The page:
Factors That Make The Difference


As with wine and olive oil, cheese depends on terroir. What the animals eat makes the
difference. Processed feed produces processed cheese. In Italian cheeses, however,
climate and geography determine what grows on the land and therefore what goes into
the milk and into the cheese. In Italian DOP cheeses, what the animals are allowed to eat
is controlled by the government. No corn-fed, penned up animals here. Perhaps the cows
graze in the Dolomite Mountains, like the cows that produce the milk that becomes Asiago.
The sheep whose milk becomes Pecorino – which means “little sheep” – graze in the olive
groves of Sardinia. Eating a variety of fresh vegetation – grasses, herbs, and flowers –
rich in carotene, can create cheeses in subtle shades of nature’s gold. Not like the eye-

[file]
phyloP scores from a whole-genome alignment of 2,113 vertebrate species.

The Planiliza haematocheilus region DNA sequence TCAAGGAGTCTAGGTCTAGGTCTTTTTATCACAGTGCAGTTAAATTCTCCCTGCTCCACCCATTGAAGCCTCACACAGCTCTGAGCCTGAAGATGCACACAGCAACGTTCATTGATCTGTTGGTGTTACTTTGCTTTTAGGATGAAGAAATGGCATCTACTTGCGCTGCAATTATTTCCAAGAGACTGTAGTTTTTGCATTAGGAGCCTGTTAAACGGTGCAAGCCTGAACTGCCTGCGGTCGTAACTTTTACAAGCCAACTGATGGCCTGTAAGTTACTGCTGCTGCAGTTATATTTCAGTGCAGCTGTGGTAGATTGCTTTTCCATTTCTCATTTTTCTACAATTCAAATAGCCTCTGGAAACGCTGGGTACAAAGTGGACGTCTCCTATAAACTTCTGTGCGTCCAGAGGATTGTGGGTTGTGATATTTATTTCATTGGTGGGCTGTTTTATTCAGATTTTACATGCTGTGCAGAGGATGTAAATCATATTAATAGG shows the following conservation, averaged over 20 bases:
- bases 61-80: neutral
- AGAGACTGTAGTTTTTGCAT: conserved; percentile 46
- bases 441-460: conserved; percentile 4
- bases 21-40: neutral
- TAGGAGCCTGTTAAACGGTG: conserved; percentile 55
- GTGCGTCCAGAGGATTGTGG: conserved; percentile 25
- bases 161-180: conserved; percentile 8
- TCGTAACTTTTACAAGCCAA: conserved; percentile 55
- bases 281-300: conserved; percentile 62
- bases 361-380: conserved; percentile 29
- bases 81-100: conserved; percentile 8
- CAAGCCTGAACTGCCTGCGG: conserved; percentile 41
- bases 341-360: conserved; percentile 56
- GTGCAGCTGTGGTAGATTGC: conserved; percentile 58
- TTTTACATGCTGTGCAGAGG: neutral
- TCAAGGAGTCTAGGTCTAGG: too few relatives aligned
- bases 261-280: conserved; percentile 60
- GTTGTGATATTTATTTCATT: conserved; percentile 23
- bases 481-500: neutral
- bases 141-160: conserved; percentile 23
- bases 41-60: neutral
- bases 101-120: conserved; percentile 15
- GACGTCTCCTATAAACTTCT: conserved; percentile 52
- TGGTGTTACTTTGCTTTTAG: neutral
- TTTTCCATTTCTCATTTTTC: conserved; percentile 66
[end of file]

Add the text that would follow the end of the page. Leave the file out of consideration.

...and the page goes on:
popping neon orange dyed cheeses Americans are used to.


In Italian cheesemaking, another DOP/IGP controlled factor is the breed of goat, sheep,
cow, or water buffalo. For example, the type of Parmigiano-Reggiano called Vacche Rosse
must be made from a special breed of rare red cows, which is what vacche rosse means.  
Most American cheese is made from the milk of only two types of cows, Holstein and
Friesian. The many breeds of Italian cows are adapted to local conditions and eat different
vegetation. Regardless of where they are, Holsteins and Friesians are all fed the same